TIGER grant program has $500 million available
Transportation Secretary Anthony Foxx has announced the availability of $500 million for transportation projects under the seventh round of the Transportation Investment Generating Economic Recovery (TIGER) grant program.
The TIGER 2015 grant program will focus on capital projects that generate economic development and improve access to reliable, safe and affordable transportation for communities, both urban and rural, Foxx said. Since 2009, the TIGER program has provided $4.1 billion to 342 projects in all 50 states, the District of Columbia and Puerto Rico. During the previous six rounds, the Department of Transportation received more than 6,000 applications requesting more than $124 billion for transportation projects across the country.
Foxx noted that the new $478-billion highway reauthorization bill announced March 30 includes $7.5 billion over six years for the TIGER grant program.
Pre-applications for seventh-round funds were due by May 4. Final applications are due by June 5. Final applications will not be considered if pre-applications were not submitted. For more information, visit www.dot.gov/TIGER or dial (800) 518-4726.
Bill attacks administration’s ‘U.S. waters’ rule
The House voted 261-155 on May 12 in favor of legislation to require the withdrawal of the Obama administration’s proposed Waters of the United States (WOTUS) rule, which would significantly broaden the federal government’s power to regulate waters and adjacent lands.
The bill (H.R. 1732), which was approved in April by the House Transportation and Infrastructure Committee, requires the Army Corps of Engineers and the Environmental Protection Agency to start over and develop a new rule in consultation with state and local governments and other stakeholders who will be affected by the rule.
Rep. Bob Gibbs, R-Ohio, chairman of the House Water Resources and Environment Subcommittee, called the administration’s proposal “a blatant power grab,” while Rep. Bill Shuster, R-Pa., chairman of the full transportation committee, said the administration’s process was “flawed from the beginning.” Shuster said it was “no surprise the result is a proposed rule that broadly expands federal power.”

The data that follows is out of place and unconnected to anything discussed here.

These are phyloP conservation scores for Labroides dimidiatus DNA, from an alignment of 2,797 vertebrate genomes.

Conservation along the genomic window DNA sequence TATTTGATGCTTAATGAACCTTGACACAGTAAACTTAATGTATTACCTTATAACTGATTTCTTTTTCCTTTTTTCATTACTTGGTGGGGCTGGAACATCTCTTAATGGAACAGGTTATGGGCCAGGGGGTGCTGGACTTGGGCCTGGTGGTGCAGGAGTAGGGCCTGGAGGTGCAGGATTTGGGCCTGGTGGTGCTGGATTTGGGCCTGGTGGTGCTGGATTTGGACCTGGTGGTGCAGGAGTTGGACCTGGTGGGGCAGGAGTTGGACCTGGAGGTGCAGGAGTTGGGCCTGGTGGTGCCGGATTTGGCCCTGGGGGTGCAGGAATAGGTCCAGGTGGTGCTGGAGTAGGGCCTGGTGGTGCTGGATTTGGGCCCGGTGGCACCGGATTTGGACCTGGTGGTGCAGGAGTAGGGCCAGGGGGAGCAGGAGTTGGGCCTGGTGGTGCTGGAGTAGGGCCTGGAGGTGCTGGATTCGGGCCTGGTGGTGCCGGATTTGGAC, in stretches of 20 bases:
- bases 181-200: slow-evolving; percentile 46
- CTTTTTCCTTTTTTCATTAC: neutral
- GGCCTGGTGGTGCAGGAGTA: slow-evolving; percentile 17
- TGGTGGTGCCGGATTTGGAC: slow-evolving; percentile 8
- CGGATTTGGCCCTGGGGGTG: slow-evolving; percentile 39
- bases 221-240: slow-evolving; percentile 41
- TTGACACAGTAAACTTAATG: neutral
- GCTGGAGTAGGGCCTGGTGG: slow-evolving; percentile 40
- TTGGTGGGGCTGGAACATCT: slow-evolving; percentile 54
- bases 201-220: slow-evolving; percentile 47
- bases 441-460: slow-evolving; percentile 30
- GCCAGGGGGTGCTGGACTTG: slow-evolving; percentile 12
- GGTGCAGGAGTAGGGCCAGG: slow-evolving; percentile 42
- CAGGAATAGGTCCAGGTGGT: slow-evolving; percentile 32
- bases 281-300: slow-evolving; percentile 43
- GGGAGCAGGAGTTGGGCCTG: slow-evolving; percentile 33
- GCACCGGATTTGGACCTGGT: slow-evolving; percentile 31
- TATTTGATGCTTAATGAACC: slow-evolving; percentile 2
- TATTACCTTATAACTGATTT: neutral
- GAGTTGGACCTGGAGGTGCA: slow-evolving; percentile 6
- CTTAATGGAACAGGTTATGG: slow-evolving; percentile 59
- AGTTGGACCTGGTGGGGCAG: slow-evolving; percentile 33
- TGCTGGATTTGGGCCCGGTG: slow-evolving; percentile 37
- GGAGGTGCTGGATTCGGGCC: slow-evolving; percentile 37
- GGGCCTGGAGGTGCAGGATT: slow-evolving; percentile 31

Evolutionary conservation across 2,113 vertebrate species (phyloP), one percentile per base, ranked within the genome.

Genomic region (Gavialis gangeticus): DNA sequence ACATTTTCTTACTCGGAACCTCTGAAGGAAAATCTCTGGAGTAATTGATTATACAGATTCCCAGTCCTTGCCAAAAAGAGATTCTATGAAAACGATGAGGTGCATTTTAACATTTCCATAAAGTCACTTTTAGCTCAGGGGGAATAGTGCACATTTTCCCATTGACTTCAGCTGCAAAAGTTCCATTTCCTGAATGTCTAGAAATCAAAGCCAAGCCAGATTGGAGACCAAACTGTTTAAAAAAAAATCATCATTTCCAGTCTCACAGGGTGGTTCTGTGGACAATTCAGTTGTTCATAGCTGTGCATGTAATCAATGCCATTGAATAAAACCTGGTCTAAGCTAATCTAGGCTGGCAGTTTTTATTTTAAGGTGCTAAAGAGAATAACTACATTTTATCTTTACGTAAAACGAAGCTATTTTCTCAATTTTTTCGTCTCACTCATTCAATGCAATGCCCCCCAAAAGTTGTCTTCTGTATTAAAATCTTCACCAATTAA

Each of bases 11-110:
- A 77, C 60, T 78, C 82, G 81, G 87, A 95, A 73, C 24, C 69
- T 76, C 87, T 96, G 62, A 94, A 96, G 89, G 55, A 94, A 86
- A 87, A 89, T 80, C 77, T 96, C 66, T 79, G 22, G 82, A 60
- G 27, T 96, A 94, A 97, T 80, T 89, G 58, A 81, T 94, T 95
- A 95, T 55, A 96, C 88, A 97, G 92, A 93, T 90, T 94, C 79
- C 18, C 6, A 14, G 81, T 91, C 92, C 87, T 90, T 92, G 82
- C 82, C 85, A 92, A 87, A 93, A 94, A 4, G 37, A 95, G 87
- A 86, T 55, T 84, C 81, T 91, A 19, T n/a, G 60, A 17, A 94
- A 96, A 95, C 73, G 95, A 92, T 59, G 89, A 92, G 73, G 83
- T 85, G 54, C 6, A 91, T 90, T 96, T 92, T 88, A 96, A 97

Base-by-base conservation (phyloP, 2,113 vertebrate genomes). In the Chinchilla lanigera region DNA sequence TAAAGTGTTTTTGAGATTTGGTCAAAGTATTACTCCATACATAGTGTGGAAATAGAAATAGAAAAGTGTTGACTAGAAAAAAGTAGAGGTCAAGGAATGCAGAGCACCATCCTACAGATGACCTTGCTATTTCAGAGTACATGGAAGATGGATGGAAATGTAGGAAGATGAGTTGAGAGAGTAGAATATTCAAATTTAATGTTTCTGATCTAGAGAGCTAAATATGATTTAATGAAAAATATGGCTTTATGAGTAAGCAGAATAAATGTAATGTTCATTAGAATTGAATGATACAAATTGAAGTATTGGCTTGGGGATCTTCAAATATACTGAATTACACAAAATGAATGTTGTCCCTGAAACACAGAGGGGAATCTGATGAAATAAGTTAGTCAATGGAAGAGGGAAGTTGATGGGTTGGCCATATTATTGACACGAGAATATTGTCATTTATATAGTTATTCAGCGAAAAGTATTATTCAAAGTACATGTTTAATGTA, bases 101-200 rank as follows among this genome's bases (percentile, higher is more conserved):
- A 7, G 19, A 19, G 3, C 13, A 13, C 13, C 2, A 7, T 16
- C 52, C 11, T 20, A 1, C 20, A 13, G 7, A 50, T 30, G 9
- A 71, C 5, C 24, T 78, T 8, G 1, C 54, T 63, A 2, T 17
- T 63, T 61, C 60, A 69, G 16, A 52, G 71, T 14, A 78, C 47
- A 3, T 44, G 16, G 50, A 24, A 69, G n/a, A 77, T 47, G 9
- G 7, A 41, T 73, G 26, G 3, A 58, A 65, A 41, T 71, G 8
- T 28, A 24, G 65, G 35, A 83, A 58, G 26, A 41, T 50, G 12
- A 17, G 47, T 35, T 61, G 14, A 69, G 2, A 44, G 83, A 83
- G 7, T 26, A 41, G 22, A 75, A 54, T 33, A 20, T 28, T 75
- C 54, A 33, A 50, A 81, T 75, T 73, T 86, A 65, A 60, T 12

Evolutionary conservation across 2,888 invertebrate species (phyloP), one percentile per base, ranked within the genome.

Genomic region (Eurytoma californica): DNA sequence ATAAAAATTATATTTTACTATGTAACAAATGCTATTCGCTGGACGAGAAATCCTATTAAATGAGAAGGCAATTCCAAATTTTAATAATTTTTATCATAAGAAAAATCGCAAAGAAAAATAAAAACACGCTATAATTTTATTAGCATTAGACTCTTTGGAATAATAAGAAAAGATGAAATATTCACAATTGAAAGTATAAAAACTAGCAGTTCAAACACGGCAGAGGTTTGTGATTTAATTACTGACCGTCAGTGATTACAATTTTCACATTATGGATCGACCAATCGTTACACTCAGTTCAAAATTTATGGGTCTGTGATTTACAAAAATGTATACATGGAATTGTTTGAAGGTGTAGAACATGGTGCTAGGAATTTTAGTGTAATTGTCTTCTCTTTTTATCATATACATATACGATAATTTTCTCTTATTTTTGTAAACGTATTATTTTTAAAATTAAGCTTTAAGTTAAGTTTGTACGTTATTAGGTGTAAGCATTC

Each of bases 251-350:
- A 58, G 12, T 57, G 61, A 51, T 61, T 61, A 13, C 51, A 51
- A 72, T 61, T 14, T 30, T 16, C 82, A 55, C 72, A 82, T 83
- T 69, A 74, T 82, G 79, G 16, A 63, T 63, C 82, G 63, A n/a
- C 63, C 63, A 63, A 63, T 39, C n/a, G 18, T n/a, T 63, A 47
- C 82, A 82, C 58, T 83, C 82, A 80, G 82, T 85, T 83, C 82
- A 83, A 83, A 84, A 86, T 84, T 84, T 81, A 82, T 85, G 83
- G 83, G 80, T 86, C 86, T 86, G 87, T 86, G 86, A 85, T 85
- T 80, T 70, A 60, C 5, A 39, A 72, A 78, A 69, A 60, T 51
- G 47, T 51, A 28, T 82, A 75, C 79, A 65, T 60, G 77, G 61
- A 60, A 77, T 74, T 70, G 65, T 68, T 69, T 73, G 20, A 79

“This onerous rule will impact the nation’s economy, threaten jobs, lead to costly litigation and restrict the rights of landowners, states and local governments to make decisions about their lands,” Shuster said. “State and local governments and the regulated community all have voiced significant concerns about the EPA’s failure to properly consult with them or consider the impacts in the development of this proposal.”
The bill, the Regulatory Integrity Protection Act of 2015, “simply stops this rulemaking and requires the EPA to go back and do it right — consult with state and local governments and other stakeholders in developing a new regulation,” Shuster said.
House panel approves Corps’ FY 2016 spending bill
The House Appropriations Committee on April 22 approved a fiscal year 2016 spending bill that includes $5.8 billion for the civil works program of the Army Corps of Engineers.
The total approved for the Corps more than restores cuts to the civil works program as recommended by the administration, adding $864.7 million to the administration’s request and increasing the FY 2015 appropriated amount for the Corps by $142.2 million.
A review by the Waterways Council Inc. states that the total includes $1.6 billion for construction, with $340 million made available for Inland Waterways Trust Fund priority navigation projects; $3 billion for operations and maintenance, and $1.2 billion from the Harbor Maintenance Trust Fund.
Michael J. Toohey, president of WCI, said that passage of “such a strong funding bill” is “a huge win toward modernization of our nation’s inland navigation system.”
While the Appropriations Committee was approving the Corps’ FY 2016 budget, the House Water Resources and Environment Subcommittee opened a hearing at which Chairman Bob Gibbs said the administration’s budget proposal “continues an unfortunate trend of under-investing in our nation’s water resources.”
Referring to the nearly 10-month-old Water Resources Reform and Development Act of 2014 (WRRDA), Gibbs said his committee was “disappointed at the pace and the prioritization at which the Corps is carrying out the drafting of the implementation guidance.”
Gibbs said he “hoped and expected the Corps would put more of a priority in writing the implementation guidance. After all, WRRDA is the law of the land — it is not a suggestion for the administration to casually disregard.”
Among the witnesses testifying at the Gibbs hearing on the Corps’ proposed budget for FY 2016 was Jo-Ellen Darcy, assistant secretary of the Army (Civil Works), who said the Corps is working to develop a capital investment program for the inland waterways.
“The process will include development of objective nationwide criteria to provide a framework for deciding which capital investments should have priority for funding from a national perspective,” she said.
Foxx designates three new Marine Highway projects
Transportation Secretary Anthony Foxx has designated three new Marine Highway projects.